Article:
Understanding your Medicare options
Medicare was designed with the idea that the vast majority of Americans would eventually receive a uniform level of coverage and care once they became eligible. And recipients do receive a basic level of care, but that basic level is riddled with coverage gaps.
To figure out how you can fill those gaps, you’ll need to have a basic understanding of the following plans:
Original Medicare: What is Original Medicare?
Original Medicare was signed into law on July 30, 1965.
Original Medicare consists of Part A (hospital insurance) and Part B (medical insurance).
Part A provides a broad coverage of inpatient expenses.
Part B covers medically necessary services– including physician and nursing fees, x-rays, diagnostic tests, blood transfusions, chemotherapy, renal dialysis, and some vaccinations– and also preventive services.
Original Medicare is just that: the components of the Medicare program signed into law by President Lyndon B. Johnson on July 30, 1965.
Sometimes called “traditional Medicare,” Original Medicare is the fee-for-service program in which the government pays directly for the health care costs you incur. The coverage allows you to see a doctor anywhere in the country (as long as the doctor accepts Medicare).
When it became law, Medicare consisted of two parts– and they’re the same two parts providing coverage to millions of Americans 45 years later:
Medicare Part A– hospital insurance
Medicare Part A is called “hospital insurance” because it provides broad coverage of inpatient expenses, including not only hospital visits, but inpatient care in skilled nursing facilities, hospice care, and home health services. The coverage is typically free if you’re 65 and you or your spouse paid Medicare taxes during the years you worked.
In general, Part A covers:
• Hospital care
• Skilled nursing facility care
• Nursing home care (as long as custodial care isn’t the only care you need)
• Home health services
Premium-free Part A
If you are already receiving Social Security or Railroad Retirement Board benefits, the government automatically enrolls you in Medicare Part A at no cost when you reach 65. Look for your Medicare card to automatically arrive in the mail three months prior to your 65th birthday (or the 25th month of a disability, as you become eligible for Medicare after two years of being disabled and receiving Social Security Disability benefits).
Individuals who are not automatically enrolled in Medicare Part A have a seven-month window of time to enroll, beginning three months prior to the month they turn 65.
If you’re not eligible for premium-free Medicare Part A and you wait to enroll after the seven-month window surrounding your 65th birthday, you’ll be subject to additional premiums for Part A (most people are eligible for premium-free Part A, but if you or your spouse haven’t paid at least ten years of payroll taxes, you ‘d have to pay for Medicare Part A).
Regardless of age, individuals suffering from ALS receive their Medicare Part A card through the mail the month their disability benefits begin. People with end-stage renal disease (kidney failure) are also eligible for Medicare coverage, but must apply for it– enrollment is not automatic.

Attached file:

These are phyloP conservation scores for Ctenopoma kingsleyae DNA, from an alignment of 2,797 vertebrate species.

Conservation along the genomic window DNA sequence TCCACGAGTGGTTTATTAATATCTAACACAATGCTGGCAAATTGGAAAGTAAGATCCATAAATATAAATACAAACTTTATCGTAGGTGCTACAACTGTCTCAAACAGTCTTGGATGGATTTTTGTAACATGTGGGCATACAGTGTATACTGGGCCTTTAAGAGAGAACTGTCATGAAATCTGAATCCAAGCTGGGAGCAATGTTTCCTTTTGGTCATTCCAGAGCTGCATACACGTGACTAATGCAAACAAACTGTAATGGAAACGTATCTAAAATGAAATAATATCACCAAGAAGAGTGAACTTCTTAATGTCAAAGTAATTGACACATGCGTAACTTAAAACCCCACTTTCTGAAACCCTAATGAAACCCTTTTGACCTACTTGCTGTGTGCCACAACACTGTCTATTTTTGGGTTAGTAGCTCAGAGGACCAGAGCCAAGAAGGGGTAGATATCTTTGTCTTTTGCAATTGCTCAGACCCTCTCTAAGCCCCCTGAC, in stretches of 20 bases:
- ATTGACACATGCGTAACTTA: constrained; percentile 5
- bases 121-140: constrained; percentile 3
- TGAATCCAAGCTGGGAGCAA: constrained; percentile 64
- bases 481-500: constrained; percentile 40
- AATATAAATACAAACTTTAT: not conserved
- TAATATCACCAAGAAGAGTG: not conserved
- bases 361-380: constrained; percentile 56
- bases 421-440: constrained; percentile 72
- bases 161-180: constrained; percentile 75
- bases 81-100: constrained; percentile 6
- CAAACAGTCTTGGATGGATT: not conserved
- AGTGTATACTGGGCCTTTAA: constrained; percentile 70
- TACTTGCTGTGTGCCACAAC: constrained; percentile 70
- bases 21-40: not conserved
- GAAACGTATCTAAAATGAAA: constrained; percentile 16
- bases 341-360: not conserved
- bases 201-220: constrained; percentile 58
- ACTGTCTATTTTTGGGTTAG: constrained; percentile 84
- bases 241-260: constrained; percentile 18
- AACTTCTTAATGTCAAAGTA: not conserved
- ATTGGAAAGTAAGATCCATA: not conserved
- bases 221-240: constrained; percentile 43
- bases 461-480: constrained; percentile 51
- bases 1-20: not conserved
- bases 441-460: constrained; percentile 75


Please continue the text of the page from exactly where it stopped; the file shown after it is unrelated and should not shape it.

What is covered by Medicare Part A
*Inpatient care in hospitals that provide critical care, including a semi-private room (unless a private room is medically necessary), meals and prescription drugs. (Not included: private-duty nursing, a TV or phone in the room).
*Inpatient facilities for rehabilitation and hospitals providing long-term care.
*Inpatient care in a nursing facility where skilled but not long-term care is offered.
*Hospice care and home health care services when medically necessary (home health care includes
*intermittent skilled nursing, physical therapy, speech-language pathology, some medical supplies, and equipment).
*Inpatient care in a religious nonmedical health care institution.
*Blood– If no free blood bank blood is available, Part A pays for patient’s blood after the enrollee pays for the first three units.
*Inpatient mental health care in a psychiatric facility (limited to 190 days in the enrollee’s lifetime).
Part A premiums
If you buy Part A, you’ll pay up to $422 each month in 2018. If you paid Medicare taxes for less than 30 quarters, the standard Part A premium is $422. If you paid Medicare taxes for 30-39 quarters, the standard Part A premium is $232.
In most cases, if you choose to buy Part A, you must also:
Have Medicare Part B (Medical Insurance).
Pay monthly premiums for both Part A and Part B.
Contact Social Security for more information about the Part A premium.
Some people automatically get Medicare Part A (Hospital Insurance).
Medicare Part A pays the majority of the Medicare-approved charges for inpatient health care services. However, you must reach a deductible for each benefit period ($ 1,340 in 2018) before coverage kicks in, and there are flat dollar coinsurance charges that apply to extended hospital stays. If you’re in the hospital more than 60 days, you’ll pay $335 per day coinsurance for days 61 through 90. If you’re hospitalized for longer than 90 days, you have 60 lifetime “reserve days” that you can use– during those days, you’ll pay $670 per day (again, these are all 2018 amounts; they generally increase from one year to the next). Once the reserve days are used up, Medicare doesn’t pay any additional charges during that benefit period (a benefit period begins on the day you’re admitted to the hospital, and ends when you’ve been out of the hospital for 60 days). It’s rare for beneficiaries to be hospitalized more than 60 days, but not unheard of– which is why a Medigap supplement is an important part of full medical coverage in retirement